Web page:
The Vikings arguably have had the best off-season of any team with the additions of LB Sam Cowart, LB Napolean Harris, S Darren Sharper, CB Fred Smoot, WR Travis Taylor, and DT Pat Williams. They still need to better fill the hole left by the Randy Moss trade, as well as create a real pass-rushing threat. Because of this, the conventional wisdom has the Vikes drafting a wide receiver with their #7 pick overall and going for defense with their #18 pick.
There is the outside chance of taking a running back with their first choice, however, because the oft-injured Michael Bennett is in the final year of his contract, as is Moe Williams. Throw in Onterrio Smith's ongoing drug battle, and suddenly the RB-deep Vikings could be down to Mewelde Moore as the feature back a year from now.
The other story line that is getting a lot of play in the Twin Cities is the possibility of trading down their #7 pick with the idea of picking up another second round selection so they can take Ohio State kicker Mike Nugent. The Vikings have not had a competent all-around kicking game since 2001 and no deep field goal threat since Fuad Reveiz left after 1995. If they go this way, look for them to swap picks with San Diego or Houston at #'s 12 and 13, respectively. Other possibilities are Dallas' second first round pick at #20, or Washington's second first round pick at #25.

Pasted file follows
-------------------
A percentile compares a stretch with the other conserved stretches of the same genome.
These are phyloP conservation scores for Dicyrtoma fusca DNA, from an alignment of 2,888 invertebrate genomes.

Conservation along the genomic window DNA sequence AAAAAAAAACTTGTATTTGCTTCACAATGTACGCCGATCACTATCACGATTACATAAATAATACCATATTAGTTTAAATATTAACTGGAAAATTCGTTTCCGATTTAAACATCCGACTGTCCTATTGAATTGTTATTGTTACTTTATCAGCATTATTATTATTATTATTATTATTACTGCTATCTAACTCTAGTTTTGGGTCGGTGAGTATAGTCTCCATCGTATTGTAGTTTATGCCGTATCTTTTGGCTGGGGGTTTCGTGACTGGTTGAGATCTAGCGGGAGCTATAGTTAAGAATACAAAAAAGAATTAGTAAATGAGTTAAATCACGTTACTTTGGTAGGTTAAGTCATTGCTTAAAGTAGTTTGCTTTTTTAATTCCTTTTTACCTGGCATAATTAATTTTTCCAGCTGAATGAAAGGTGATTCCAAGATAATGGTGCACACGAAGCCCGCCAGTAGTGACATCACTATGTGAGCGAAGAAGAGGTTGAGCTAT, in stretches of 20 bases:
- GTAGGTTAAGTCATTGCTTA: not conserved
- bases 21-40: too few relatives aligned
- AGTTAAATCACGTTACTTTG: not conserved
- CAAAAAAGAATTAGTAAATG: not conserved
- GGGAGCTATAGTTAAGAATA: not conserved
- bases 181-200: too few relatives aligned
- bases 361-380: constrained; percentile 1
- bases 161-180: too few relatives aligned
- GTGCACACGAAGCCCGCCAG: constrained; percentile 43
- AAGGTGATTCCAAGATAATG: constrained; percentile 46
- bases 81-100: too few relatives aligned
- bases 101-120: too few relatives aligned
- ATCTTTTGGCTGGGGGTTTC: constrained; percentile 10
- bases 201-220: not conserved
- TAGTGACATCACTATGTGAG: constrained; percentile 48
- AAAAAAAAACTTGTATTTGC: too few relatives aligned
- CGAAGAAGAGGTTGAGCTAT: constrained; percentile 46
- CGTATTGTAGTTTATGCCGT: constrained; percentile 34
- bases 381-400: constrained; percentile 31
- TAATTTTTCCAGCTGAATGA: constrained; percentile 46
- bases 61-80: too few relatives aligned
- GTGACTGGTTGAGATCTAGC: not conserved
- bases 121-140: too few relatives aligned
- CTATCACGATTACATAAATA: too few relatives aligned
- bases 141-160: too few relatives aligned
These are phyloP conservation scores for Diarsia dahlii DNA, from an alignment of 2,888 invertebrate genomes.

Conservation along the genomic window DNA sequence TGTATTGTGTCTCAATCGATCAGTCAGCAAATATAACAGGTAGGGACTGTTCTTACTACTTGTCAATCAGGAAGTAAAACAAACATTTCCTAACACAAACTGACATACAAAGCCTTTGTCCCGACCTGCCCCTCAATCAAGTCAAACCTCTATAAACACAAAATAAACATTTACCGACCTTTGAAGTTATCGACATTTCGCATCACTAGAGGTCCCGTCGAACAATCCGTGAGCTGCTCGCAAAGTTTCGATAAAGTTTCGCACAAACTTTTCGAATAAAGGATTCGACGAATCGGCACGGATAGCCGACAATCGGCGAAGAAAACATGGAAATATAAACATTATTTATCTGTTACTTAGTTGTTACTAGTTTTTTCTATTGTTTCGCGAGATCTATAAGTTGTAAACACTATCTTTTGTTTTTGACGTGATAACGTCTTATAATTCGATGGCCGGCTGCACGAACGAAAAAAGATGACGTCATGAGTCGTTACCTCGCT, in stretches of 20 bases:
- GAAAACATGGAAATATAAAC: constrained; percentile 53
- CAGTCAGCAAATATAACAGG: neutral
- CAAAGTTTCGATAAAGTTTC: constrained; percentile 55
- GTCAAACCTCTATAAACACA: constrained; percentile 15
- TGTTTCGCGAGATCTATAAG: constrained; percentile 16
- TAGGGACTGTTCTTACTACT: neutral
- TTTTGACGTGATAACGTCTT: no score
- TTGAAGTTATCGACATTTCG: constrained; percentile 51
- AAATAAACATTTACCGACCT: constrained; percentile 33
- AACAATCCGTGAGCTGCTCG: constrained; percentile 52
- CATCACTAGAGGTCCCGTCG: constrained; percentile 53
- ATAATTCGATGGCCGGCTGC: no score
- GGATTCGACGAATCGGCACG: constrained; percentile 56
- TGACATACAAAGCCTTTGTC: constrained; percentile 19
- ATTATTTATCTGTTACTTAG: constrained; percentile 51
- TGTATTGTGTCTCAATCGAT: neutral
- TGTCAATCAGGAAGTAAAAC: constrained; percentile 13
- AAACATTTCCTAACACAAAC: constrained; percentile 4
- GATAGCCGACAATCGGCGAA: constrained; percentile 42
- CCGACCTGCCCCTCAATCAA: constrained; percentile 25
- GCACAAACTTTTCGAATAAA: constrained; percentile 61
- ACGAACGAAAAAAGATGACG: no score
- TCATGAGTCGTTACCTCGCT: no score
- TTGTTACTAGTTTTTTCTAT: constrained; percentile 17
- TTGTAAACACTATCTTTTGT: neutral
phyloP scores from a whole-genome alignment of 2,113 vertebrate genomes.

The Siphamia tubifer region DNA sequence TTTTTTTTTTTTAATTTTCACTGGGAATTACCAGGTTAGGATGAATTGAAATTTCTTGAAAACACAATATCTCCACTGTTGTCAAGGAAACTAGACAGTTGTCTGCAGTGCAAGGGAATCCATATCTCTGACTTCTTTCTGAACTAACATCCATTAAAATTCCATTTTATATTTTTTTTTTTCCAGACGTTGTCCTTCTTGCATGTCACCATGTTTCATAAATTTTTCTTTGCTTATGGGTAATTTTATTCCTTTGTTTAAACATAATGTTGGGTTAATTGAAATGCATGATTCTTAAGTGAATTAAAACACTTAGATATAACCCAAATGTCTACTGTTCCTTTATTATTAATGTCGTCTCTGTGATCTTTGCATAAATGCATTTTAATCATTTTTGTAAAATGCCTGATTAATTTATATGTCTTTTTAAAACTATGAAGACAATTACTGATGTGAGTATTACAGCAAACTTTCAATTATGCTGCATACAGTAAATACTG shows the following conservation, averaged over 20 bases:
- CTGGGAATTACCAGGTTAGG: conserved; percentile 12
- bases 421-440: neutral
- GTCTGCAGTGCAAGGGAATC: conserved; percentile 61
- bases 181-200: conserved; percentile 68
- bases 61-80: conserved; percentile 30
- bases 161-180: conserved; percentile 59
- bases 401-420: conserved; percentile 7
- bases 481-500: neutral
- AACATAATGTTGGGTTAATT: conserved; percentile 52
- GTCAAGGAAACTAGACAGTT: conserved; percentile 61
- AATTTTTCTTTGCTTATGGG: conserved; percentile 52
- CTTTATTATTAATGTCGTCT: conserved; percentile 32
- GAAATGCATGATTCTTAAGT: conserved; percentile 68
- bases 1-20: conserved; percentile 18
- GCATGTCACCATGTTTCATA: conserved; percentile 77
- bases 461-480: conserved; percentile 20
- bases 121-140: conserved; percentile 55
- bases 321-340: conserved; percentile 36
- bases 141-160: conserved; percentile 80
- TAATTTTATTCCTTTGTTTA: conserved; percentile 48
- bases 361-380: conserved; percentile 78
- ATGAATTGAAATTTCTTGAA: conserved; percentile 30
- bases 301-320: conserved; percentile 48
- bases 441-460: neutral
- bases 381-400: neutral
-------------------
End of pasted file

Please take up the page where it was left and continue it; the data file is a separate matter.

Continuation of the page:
The Vikings stuck to the Conventional Wisdom. Their draft page summary for their first two picks follows.
TROY WILLIAMSON, Round 1 - 7th Overall
A gifted receiver who possesses outstanding speed, Troy developed into the Gamecocks' bigplay artist as a junior. A proven deep threat, he also proved capable of carrying the ball out of the backfield in addition to excelling on special teams as a kickoff returner and gunner on the coverage units.
ERASMUS JAMES, Round 1 - 18th Overall
Regarded as one of the premier pass rushers in college football, Erasmus is not a player that took your everyday path to college football notoriety. Born on the Caribbean island of St. Kitts (his father is press secretary to the prime minister), James moved to The Bronx, New York, and grew up there as a child. He then moved to Florida as a high school freshman, where he was a standout basketball player as a prep, but was convinced to try football in his senior year.